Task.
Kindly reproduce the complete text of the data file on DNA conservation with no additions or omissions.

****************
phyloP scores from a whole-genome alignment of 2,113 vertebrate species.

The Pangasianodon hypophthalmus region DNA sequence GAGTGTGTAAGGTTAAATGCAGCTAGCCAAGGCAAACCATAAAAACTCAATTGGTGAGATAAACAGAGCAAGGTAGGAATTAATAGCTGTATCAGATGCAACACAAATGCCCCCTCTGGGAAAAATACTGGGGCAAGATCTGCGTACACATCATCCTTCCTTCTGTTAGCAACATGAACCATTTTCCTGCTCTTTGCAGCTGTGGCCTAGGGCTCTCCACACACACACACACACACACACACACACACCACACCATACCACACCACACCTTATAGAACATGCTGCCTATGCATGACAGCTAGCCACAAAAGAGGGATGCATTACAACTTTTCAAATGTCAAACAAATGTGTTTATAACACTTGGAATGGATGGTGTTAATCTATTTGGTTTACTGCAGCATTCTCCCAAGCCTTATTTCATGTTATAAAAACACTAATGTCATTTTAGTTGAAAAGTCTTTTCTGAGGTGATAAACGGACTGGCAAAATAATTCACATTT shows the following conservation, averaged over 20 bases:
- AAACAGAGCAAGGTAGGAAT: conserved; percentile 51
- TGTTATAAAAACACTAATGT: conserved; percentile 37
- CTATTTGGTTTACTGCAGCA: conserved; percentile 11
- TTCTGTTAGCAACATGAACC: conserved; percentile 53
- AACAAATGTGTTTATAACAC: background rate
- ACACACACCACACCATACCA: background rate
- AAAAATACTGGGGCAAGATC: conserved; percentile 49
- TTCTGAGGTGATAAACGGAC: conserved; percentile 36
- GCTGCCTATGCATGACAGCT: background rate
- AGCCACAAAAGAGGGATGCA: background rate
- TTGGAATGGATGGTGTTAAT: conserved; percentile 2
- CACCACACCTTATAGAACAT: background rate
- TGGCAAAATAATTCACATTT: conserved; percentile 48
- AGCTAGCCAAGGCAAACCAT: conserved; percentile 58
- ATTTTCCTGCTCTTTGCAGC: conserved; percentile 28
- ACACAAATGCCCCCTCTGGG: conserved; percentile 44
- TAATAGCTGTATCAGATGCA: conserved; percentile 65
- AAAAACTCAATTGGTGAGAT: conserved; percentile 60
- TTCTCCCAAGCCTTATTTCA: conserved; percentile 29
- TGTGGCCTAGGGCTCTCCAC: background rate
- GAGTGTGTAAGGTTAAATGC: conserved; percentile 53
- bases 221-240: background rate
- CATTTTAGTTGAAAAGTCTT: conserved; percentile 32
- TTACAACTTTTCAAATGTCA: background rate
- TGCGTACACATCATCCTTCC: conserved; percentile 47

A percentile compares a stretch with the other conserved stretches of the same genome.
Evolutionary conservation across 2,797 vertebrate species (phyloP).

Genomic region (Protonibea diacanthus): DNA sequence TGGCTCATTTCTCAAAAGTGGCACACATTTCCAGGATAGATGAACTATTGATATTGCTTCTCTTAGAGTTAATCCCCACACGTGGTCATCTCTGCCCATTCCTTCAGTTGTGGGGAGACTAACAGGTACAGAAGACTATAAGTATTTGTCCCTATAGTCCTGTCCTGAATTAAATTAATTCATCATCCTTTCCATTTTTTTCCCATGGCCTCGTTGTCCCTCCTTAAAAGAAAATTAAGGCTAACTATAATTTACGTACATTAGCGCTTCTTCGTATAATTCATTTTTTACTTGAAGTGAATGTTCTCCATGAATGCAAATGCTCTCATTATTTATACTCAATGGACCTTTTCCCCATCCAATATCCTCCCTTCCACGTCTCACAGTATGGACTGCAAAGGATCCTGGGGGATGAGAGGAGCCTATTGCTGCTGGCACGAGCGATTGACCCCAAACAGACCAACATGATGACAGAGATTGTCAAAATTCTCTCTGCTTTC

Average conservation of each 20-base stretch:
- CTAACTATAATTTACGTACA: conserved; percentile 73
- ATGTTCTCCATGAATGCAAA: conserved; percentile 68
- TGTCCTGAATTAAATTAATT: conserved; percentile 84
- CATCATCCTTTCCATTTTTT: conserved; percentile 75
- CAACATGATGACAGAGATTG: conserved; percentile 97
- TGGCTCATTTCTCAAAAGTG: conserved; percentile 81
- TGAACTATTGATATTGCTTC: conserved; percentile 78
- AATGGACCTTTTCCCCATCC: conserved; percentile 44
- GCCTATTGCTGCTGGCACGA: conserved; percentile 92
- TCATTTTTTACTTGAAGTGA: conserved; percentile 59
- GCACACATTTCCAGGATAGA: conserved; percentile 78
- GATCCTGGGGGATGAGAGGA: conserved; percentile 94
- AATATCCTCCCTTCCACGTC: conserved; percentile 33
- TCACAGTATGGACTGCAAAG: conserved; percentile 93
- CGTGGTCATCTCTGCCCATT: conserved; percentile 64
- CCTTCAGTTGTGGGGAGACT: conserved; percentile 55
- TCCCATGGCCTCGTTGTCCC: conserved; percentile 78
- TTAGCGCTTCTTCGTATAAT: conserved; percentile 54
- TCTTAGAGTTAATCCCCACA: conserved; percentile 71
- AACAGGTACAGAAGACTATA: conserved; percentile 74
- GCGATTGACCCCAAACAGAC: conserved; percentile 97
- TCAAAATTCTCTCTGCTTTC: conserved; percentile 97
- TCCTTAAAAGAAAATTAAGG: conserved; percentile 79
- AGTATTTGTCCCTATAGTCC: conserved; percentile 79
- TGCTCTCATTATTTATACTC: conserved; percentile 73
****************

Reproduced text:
phyloP scores from a whole-genome alignment of 2,113 vertebrate species.

The Pangasianodon hypophthalmus region DNA sequence GAGTGTGTAAGGTTAAATGCAGCTAGCCAAGGCAAACCATAAAAACTCAATTGGTGAGATAAACAGAGCAAGGTAGGAATTAATAGCTGTATCAGATGCAACACAAATGCCCCCTCTGGGAAAAATACTGGGGCAAGATCTGCGTACACATCATCCTTCCTTCTGTTAGCAACATGAACCATTTTCCTGCTCTTTGCAGCTGTGGCCTAGGGCTCTCCACACACACACACACACACACACACACACACCACACCATACCACACCACACCTTATAGAACATGCTGCCTATGCATGACAGCTAGCCACAAAAGAGGGATGCATTACAACTTTTCAAATGTCAAACAAATGTGTTTATAACACTTGGAATGGATGGTGTTAATCTATTTGGTTTACTGCAGCATTCTCCCAAGCCTTATTTCATGTTATAAAAACACTAATGTCATTTTAGTTGAAAAGTCTTTTCTGAGGTGATAAACGGACTGGCAAAATAATTCACATTT shows the following conservation, averaged over 20 bases:
- AAACAGAGCAAGGTAGGAAT: conserved; percentile 51
- TGTTATAAAAACACTAATGT: conserved; percentile 37
- CTATTTGGTTTACTGCAGCA: conserved; percentile 11
- TTCTGTTAGCAACATGAACC: conserved; percentile 53
- AACAAATGTGTTTATAACAC: background rate
- ACACACACCACACCATACCA: background rate
- AAAAATACTGGGGCAAGATC: conserved; percentile 49
- TTCTGAGGTGATAAACGGAC: conserved; percentile 36
- GCTGCCTATGCATGACAGCT: background rate
- AGCCACAAAAGAGGGATGCA: background rate
- TTGGAATGGATGGTGTTAAT: conserved; percentile 2
- CACCACACCTTATAGAACAT: background rate
- TGGCAAAATAATTCACATTT: conserved; percentile 48
- AGCTAGCCAAGGCAAACCAT: conserved; percentile 58
- ATTTTCCTGCTCTTTGCAGC: conserved; percentile 28
- ACACAAATGCCCCCTCTGGG: conserved; percentile 44
- TAATAGCTGTATCAGATGCA: conserved; percentile 65
- AAAAACTCAATTGGTGAGAT: conserved; percentile 60
- TTCTCCCAAGCCTTATTTCA: conserved; percentile 29
- TGTGGCCTAGGGCTCTCCAC: background rate
- GAGTGTGTAAGGTTAAATGC: conserved; percentile 53
- bases 221-240: background rate
- CATTTTAGTTGAAAAGTCTT: conserved; percentile 32
- TTACAACTTTTCAAATGTCA: background rate
- TGCGTACACATCATCCTTCC: conserved; percentile 47

A percentile compares a stretch with the other conserved stretches of the same genome.
Evolutionary conservation across 2,797 vertebrate species (phyloP).

Genomic region (Protonibea diacanthus): DNA sequence TGGCTCATTTCTCAAAAGTGGCACACATTTCCAGGATAGATGAACTATTGATATTGCTTCTCTTAGAGTTAATCCCCACACGTGGTCATCTCTGCCCATTCCTTCAGTTGTGGGGAGACTAACAGGTACAGAAGACTATAAGTATTTGTCCCTATAGTCCTGTCCTGAATTAAATTAATTCATCATCCTTTCCATTTTTTTCCCATGGCCTCGTTGTCCCTCCTTAAAAGAAAATTAAGGCTAACTATAATTTACGTACATTAGCGCTTCTTCGTATAATTCATTTTTTACTTGAAGTGAATGTTCTCCATGAATGCAAATGCTCTCATTATTTATACTCAATGGACCTTTTCCCCATCCAATATCCTCCCTTCCACGTCTCACAGTATGGACTGCAAAGGATCCTGGGGGATGAGAGGAGCCTATTGCTGCTGGCACGAGCGATTGACCCCAAACAGACCAACATGATGACAGAGATTGTCAAAATTCTCTCTGCTTTC

Average conservation of each 20-base stretch:
- CTAACTATAATTTACGTACA: conserved; percentile 73
- ATGTTCTCCATGAATGCAAA: conserved; percentile 68
- TGTCCTGAATTAAATTAATT: conserved; percentile 84
- CATCATCCTTTCCATTTTTT: conserved; percentile 75
- CAACATGATGACAGAGATTG: conserved; percentile 97
- TGGCTCATTTCTCAAAAGTG: conserved; percentile 81
- TGAACTATTGATATTGCTTC: conserved; percentile 78
- AATGGACCTTTTCCCCATCC: conserved; percentile 44
- GCCTATTGCTGCTGGCACGA: conserved; percentile 92
- TCATTTTTTACTTGAAGTGA: conserved; percentile 59
- GCACACATTTCCAGGATAGA: conserved; percentile 78
- GATCCTGGGGGATGAGAGGA: conserved; percentile 94
- AATATCCTCCCTTCCACGTC: conserved; percentile 33
- TCACAGTATGGACTGCAAAG: conserved; percentile 93
- CGTGGTCATCTCTGCCCATT: conserved; percentile 64
- CCTTCAGTTGTGGGGAGACT: conserved; percentile 55
- TCCCATGGCCTCGTTGTCCC: conserved; percentile 78
- TTAGCGCTTCTTCGTATAAT: conserved; percentile 54
- TCTTAGAGTTAATCCCCACA: conserved; percentile 71
- AACAGGTACAGAAGACTATA: conserved; percentile 74
- GCGATTGACCCCAAACAGAC: conserved; percentile 97
- TCAAAATTCTCTCTGCTTTC: conserved; percentile 97
- TCCTTAAAAGAAAATTAAGG: conserved; percentile 79
- AGTATTTGTCCCTATAGTCC: conserved; percentile 79
- TGCTCTCATTATTTATACTC: conserved; percentile 73